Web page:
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'Prison is for dangerous criminals': Drop in numbers sent to prison for non-payment of fines

More than 2,000 people were sent to prison for failure to pay a court-imposed fine last year.

Image: Sam Boal/RollingNews.ie

THE NUMBER OF people jailed for non-payment of court-imposed fines fell again last year, according to the Irish Prison Service.

According to the service’s annual report for 2017, launched by the Justice Minister this morning, there was a more than 40% drop in the total number of people sent to prison last year compared to 2016.

The report stated that legislation introduced in 2016 to address the jailing of people who did not pay fines had a “direct impact” on the number of committals.

The number of committals to prison as a consequence of the non-payment of a court ordered fine during 2017 decreased by 73% on the 2016 figure -  from 8,439 in 2016 to 2,261 in 2017. Of this, 563 were female while 1,698 were male.

This legislation changed the way the justice system deals with unpaid fines. Now, fines over €100 can be paid in installments and a judge can order it be taken from their wage if they still do not pay. A judge can also order community service if the person continues to avoid payment.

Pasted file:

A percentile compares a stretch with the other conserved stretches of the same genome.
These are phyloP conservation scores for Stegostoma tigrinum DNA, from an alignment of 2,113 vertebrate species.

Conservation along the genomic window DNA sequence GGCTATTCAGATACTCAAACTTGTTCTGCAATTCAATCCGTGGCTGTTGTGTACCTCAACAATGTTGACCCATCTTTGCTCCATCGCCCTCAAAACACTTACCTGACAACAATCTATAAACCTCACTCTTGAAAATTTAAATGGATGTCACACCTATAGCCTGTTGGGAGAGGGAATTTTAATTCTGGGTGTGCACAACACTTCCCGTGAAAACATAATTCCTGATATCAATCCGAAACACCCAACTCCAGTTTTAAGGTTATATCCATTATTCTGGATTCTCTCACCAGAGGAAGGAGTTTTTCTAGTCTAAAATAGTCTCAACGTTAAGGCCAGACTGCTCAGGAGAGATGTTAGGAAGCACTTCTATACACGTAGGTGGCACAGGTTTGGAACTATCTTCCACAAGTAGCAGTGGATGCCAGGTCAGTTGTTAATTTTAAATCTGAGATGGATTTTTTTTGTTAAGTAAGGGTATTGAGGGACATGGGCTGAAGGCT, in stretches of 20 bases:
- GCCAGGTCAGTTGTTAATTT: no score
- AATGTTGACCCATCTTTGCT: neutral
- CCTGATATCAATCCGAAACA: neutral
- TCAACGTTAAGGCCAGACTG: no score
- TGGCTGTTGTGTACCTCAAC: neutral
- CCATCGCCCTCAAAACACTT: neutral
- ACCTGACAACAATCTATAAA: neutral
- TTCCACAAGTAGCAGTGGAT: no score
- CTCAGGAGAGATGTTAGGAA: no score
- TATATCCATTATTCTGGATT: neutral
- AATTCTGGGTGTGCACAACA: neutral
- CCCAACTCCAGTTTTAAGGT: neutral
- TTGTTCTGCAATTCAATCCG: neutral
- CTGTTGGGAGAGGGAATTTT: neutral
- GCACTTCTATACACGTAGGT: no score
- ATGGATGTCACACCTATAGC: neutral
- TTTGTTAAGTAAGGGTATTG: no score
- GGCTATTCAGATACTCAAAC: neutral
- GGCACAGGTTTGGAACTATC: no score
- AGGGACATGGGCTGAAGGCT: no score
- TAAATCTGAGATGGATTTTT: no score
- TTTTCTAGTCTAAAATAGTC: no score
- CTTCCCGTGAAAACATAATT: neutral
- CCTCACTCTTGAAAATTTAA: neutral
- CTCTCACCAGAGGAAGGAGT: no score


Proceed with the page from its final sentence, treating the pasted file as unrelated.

All of these steps are to be looked at before imprisonment is considered.

Speaking to reporters at the launch this morning, Minister for Justice Charlie Flanagan said he believes “prison should be the place of last resort”.

Prison is for dangerous criminals, those who have been convicted of the most serious offences and I would hope that every effort would be made to move towards alternatives to prison, be that community service, fines, [or] otherwise.

There were 3,945 prisoners in the system on 31 December 2017- 3,646 were in custody. The majority were male but there were 144 women under sentence.

There are ten 17-year-olds – all male – in prison. There are 517 men over 50 and 74 women.

Numbers committed on a life sentence increased from six in 2016 to 16 last year.

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Source: Irish Prison Service

On 30 November, 420 people were in prison for homicide offences, 378 for sexual offences and 397 for attempts or threats to murder, assaults, harassment and related offences. There were 302 people in prison for burglary and 563 for theft.

There were also 347 people in jail for controlled drug offences.

The minister today also published strategic plans for both the prison and probation services.

He said it is imperative that agencies have effective interventions and programme in place that work in tackling “the problems of offenders, and reduce re-offending and victimisation”.

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